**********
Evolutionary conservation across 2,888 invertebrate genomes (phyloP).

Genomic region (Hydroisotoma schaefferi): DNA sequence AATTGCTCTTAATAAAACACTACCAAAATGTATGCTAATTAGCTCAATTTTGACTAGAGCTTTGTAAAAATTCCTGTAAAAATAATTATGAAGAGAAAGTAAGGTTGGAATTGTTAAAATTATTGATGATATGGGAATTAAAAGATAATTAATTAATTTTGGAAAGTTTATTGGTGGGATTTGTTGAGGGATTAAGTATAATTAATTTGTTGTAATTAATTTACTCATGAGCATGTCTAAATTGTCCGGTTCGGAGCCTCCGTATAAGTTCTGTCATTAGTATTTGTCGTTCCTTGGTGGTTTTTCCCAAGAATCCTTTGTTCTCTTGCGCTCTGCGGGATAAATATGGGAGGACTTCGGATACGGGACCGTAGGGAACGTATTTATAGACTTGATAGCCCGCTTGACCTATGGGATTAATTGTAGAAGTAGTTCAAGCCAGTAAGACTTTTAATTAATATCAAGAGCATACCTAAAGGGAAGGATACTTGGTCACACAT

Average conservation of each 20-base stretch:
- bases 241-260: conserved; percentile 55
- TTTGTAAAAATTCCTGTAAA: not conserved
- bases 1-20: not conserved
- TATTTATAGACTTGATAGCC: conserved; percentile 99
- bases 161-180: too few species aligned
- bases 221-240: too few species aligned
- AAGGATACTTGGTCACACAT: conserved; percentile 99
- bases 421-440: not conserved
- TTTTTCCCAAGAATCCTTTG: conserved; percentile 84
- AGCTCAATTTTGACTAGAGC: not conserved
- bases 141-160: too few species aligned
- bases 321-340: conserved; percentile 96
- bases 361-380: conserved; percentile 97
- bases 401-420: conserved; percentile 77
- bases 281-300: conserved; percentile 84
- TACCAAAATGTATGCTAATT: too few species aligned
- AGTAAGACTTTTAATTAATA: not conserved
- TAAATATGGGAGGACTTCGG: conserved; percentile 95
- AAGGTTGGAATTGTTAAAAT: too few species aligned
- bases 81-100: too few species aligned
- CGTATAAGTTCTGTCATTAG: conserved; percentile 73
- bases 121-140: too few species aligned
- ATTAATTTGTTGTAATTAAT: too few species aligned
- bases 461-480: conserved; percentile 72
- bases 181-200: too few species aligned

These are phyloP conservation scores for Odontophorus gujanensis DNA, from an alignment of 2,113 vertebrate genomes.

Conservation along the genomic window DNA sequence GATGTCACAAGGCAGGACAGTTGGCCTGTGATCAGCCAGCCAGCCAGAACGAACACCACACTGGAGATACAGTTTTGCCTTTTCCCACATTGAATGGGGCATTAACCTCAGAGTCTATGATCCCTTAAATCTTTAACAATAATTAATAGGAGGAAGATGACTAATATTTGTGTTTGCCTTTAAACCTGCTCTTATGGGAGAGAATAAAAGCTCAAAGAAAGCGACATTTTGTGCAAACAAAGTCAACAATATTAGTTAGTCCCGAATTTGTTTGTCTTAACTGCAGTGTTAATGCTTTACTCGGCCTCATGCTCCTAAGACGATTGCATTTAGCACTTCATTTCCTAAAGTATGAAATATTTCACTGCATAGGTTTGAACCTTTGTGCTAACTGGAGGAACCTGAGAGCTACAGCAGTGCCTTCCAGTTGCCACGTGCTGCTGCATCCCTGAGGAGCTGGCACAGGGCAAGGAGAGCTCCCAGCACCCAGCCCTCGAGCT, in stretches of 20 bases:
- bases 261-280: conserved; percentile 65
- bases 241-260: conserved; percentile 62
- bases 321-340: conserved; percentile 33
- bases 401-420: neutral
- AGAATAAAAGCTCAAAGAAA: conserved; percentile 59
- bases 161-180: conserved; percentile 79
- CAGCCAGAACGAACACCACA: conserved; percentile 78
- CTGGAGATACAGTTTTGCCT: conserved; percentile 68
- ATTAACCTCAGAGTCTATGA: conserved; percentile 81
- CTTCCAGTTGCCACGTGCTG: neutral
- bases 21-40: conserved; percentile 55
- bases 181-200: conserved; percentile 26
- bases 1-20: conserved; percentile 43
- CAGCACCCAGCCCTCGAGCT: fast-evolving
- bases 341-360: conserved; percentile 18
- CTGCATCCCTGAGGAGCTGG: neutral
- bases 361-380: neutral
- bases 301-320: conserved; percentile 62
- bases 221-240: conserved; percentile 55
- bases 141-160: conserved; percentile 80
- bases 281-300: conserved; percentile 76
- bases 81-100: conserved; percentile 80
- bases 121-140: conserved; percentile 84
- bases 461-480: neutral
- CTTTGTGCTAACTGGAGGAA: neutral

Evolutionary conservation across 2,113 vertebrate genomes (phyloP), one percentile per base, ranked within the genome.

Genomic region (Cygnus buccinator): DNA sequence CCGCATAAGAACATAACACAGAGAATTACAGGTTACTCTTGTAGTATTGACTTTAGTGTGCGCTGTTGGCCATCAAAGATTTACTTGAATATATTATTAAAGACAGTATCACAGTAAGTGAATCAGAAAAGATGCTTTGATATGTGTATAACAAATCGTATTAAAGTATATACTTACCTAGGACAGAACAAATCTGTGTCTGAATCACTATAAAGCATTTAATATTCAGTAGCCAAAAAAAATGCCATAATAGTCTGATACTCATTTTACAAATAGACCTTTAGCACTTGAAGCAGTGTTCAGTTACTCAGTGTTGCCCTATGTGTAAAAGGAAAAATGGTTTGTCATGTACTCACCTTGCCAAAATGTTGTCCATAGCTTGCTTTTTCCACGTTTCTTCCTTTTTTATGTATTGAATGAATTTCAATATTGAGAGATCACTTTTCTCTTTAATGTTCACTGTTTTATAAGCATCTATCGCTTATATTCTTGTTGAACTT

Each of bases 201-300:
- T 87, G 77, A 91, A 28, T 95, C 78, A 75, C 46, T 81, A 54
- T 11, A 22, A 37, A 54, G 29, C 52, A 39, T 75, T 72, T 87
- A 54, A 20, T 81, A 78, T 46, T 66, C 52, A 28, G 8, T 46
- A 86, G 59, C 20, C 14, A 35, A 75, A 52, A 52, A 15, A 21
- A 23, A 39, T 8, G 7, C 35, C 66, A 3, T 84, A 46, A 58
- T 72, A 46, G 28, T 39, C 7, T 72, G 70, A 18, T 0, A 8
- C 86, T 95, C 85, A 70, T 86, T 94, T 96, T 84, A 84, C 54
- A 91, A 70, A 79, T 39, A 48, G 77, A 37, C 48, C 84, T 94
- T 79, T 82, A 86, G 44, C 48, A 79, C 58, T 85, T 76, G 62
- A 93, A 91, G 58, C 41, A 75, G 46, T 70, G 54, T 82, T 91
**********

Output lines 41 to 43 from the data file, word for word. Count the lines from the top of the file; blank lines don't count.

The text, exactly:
- bases 21-40: conserved; percentile 55
- bases 181-200: conserved; percentile 26
- bases 1-20: conserved; percentile 43